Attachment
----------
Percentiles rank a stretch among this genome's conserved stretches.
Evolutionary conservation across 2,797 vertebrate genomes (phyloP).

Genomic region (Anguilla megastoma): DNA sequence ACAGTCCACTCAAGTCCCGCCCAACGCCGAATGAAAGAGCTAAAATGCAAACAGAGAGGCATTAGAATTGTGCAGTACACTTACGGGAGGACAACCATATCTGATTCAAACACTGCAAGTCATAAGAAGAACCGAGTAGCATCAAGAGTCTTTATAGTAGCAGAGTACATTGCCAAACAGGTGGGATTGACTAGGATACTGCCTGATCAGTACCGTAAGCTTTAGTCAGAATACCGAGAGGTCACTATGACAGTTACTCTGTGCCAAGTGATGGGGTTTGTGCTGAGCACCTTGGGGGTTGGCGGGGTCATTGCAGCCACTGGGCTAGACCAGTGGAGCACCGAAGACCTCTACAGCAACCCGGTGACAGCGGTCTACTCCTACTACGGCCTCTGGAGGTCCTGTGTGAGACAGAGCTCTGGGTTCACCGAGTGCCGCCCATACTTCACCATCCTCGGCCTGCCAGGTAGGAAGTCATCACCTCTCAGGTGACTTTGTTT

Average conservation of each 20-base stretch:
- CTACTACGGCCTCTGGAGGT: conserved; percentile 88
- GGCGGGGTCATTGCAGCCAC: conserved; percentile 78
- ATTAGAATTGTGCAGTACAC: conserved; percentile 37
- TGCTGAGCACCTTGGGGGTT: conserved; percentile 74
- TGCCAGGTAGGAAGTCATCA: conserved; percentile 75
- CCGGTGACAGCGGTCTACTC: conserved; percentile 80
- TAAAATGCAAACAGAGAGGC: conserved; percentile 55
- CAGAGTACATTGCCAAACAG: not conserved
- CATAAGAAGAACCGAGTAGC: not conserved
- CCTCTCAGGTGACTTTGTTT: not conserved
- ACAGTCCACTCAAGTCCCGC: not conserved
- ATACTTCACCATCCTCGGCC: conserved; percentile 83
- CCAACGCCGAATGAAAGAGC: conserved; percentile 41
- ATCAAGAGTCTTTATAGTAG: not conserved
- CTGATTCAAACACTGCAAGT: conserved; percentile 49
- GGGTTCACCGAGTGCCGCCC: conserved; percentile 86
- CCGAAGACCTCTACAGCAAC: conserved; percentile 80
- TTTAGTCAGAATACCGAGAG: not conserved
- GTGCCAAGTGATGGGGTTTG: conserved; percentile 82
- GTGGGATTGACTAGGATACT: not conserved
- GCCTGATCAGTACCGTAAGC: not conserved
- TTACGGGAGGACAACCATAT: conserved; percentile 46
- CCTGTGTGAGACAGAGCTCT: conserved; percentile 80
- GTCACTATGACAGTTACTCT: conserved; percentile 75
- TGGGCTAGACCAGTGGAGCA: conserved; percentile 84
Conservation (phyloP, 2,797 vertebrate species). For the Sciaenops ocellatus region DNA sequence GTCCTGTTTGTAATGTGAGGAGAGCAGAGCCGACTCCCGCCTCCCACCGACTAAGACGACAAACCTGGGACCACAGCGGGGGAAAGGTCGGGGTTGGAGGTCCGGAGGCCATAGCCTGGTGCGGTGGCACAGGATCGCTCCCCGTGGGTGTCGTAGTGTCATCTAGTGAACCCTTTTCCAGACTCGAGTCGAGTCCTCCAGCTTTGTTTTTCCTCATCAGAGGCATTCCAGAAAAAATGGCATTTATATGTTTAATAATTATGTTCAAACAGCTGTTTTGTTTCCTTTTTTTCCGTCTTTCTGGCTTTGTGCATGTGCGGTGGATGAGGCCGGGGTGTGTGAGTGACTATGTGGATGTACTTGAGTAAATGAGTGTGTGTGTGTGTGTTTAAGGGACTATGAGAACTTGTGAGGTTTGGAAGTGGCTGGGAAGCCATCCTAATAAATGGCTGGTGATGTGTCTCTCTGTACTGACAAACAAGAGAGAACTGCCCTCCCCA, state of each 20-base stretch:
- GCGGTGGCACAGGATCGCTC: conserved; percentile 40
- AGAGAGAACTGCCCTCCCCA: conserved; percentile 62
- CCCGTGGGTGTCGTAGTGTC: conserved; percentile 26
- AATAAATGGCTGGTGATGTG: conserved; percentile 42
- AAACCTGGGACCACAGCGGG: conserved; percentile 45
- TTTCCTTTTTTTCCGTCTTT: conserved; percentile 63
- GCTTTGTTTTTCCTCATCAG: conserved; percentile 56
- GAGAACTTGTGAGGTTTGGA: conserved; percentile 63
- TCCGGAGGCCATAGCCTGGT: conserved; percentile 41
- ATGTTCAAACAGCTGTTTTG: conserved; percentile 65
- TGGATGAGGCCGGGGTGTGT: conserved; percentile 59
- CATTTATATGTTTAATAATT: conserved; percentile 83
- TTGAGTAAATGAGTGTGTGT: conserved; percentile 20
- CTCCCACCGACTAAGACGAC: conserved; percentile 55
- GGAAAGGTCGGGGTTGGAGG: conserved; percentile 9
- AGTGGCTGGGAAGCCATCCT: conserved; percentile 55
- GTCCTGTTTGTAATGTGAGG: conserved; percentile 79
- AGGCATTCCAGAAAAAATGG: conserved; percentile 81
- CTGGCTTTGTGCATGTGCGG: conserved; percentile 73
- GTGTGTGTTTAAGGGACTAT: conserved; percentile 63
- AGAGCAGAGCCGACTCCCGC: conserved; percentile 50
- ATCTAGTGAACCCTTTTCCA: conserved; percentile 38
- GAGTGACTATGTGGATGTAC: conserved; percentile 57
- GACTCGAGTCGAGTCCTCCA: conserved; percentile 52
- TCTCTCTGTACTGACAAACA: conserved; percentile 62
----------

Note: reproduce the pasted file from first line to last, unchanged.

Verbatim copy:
Percentiles rank a stretch among this genome's conserved stretches.
Evolutionary conservation across 2,797 vertebrate genomes (phyloP).

Genomic region (Anguilla megastoma): DNA sequence ACAGTCCACTCAAGTCCCGCCCAACGCCGAATGAAAGAGCTAAAATGCAAACAGAGAGGCATTAGAATTGTGCAGTACACTTACGGGAGGACAACCATATCTGATTCAAACACTGCAAGTCATAAGAAGAACCGAGTAGCATCAAGAGTCTTTATAGTAGCAGAGTACATTGCCAAACAGGTGGGATTGACTAGGATACTGCCTGATCAGTACCGTAAGCTTTAGTCAGAATACCGAGAGGTCACTATGACAGTTACTCTGTGCCAAGTGATGGGGTTTGTGCTGAGCACCTTGGGGGTTGGCGGGGTCATTGCAGCCACTGGGCTAGACCAGTGGAGCACCGAAGACCTCTACAGCAACCCGGTGACAGCGGTCTACTCCTACTACGGCCTCTGGAGGTCCTGTGTGAGACAGAGCTCTGGGTTCACCGAGTGCCGCCCATACTTCACCATCCTCGGCCTGCCAGGTAGGAAGTCATCACCTCTCAGGTGACTTTGTTT

Average conservation of each 20-base stretch:
- CTACTACGGCCTCTGGAGGT: conserved; percentile 88
- GGCGGGGTCATTGCAGCCAC: conserved; percentile 78
- ATTAGAATTGTGCAGTACAC: conserved; percentile 37
- TGCTGAGCACCTTGGGGGTT: conserved; percentile 74
- TGCCAGGTAGGAAGTCATCA: conserved; percentile 75
- CCGGTGACAGCGGTCTACTC: conserved; percentile 80
- TAAAATGCAAACAGAGAGGC: conserved; percentile 55
- CAGAGTACATTGCCAAACAG: not conserved
- CATAAGAAGAACCGAGTAGC: not conserved
- CCTCTCAGGTGACTTTGTTT: not conserved
- ACAGTCCACTCAAGTCCCGC: not conserved
- ATACTTCACCATCCTCGGCC: conserved; percentile 83
- CCAACGCCGAATGAAAGAGC: conserved; percentile 41
- ATCAAGAGTCTTTATAGTAG: not conserved
- CTGATTCAAACACTGCAAGT: conserved; percentile 49
- GGGTTCACCGAGTGCCGCCC: conserved; percentile 86
- CCGAAGACCTCTACAGCAAC: conserved; percentile 80
- TTTAGTCAGAATACCGAGAG: not conserved
- GTGCCAAGTGATGGGGTTTG: conserved; percentile 82
- GTGGGATTGACTAGGATACT: not conserved
- GCCTGATCAGTACCGTAAGC: not conserved
- TTACGGGAGGACAACCATAT: conserved; percentile 46
- CCTGTGTGAGACAGAGCTCT: conserved; percentile 80
- GTCACTATGACAGTTACTCT: conserved; percentile 75
- TGGGCTAGACCAGTGGAGCA: conserved; percentile 84
Conservation (phyloP, 2,797 vertebrate species). For the Sciaenops ocellatus region DNA sequence GTCCTGTTTGTAATGTGAGGAGAGCAGAGCCGACTCCCGCCTCCCACCGACTAAGACGACAAACCTGGGACCACAGCGGGGGAAAGGTCGGGGTTGGAGGTCCGGAGGCCATAGCCTGGTGCGGTGGCACAGGATCGCTCCCCGTGGGTGTCGTAGTGTCATCTAGTGAACCCTTTTCCAGACTCGAGTCGAGTCCTCCAGCTTTGTTTTTCCTCATCAGAGGCATTCCAGAAAAAATGGCATTTATATGTTTAATAATTATGTTCAAACAGCTGTTTTGTTTCCTTTTTTTCCGTCTTTCTGGCTTTGTGCATGTGCGGTGGATGAGGCCGGGGTGTGTGAGTGACTATGTGGATGTACTTGAGTAAATGAGTGTGTGTGTGTGTGTTTAAGGGACTATGAGAACTTGTGAGGTTTGGAAGTGGCTGGGAAGCCATCCTAATAAATGGCTGGTGATGTGTCTCTCTGTACTGACAAACAAGAGAGAACTGCCCTCCCCA, state of each 20-base stretch:
- GCGGTGGCACAGGATCGCTC: conserved; percentile 40
- AGAGAGAACTGCCCTCCCCA: conserved; percentile 62
- CCCGTGGGTGTCGTAGTGTC: conserved; percentile 26
- AATAAATGGCTGGTGATGTG: conserved; percentile 42
- AAACCTGGGACCACAGCGGG: conserved; percentile 45
- TTTCCTTTTTTTCCGTCTTT: conserved; percentile 63
- GCTTTGTTTTTCCTCATCAG: conserved; percentile 56
- GAGAACTTGTGAGGTTTGGA: conserved; percentile 63
- TCCGGAGGCCATAGCCTGGT: conserved; percentile 41
- ATGTTCAAACAGCTGTTTTG: conserved; percentile 65
- TGGATGAGGCCGGGGTGTGT: conserved; percentile 59
- CATTTATATGTTTAATAATT: conserved; percentile 83
- TTGAGTAAATGAGTGTGTGT: conserved; percentile 20
- CTCCCACCGACTAAGACGAC: conserved; percentile 55
- GGAAAGGTCGGGGTTGGAGG: conserved; percentile 9
- AGTGGCTGGGAAGCCATCCT: conserved; percentile 55
- GTCCTGTTTGTAATGTGAGG: conserved; percentile 79
- AGGCATTCCAGAAAAAATGG: conserved; percentile 81
- CTGGCTTTGTGCATGTGCGG: conserved; percentile 73
- GTGTGTGTTTAAGGGACTAT: conserved; percentile 63
- AGAGCAGAGCCGACTCCCGC: conserved; percentile 50
- ATCTAGTGAACCCTTTTCCA: conserved; percentile 38
- GAGTGACTATGTGGATGTAC: conserved; percentile 57
- GACTCGAGTCGAGTCCTCCA: conserved; percentile 52
- TCTCTCTGTACTGACAAACA: conserved; percentile 62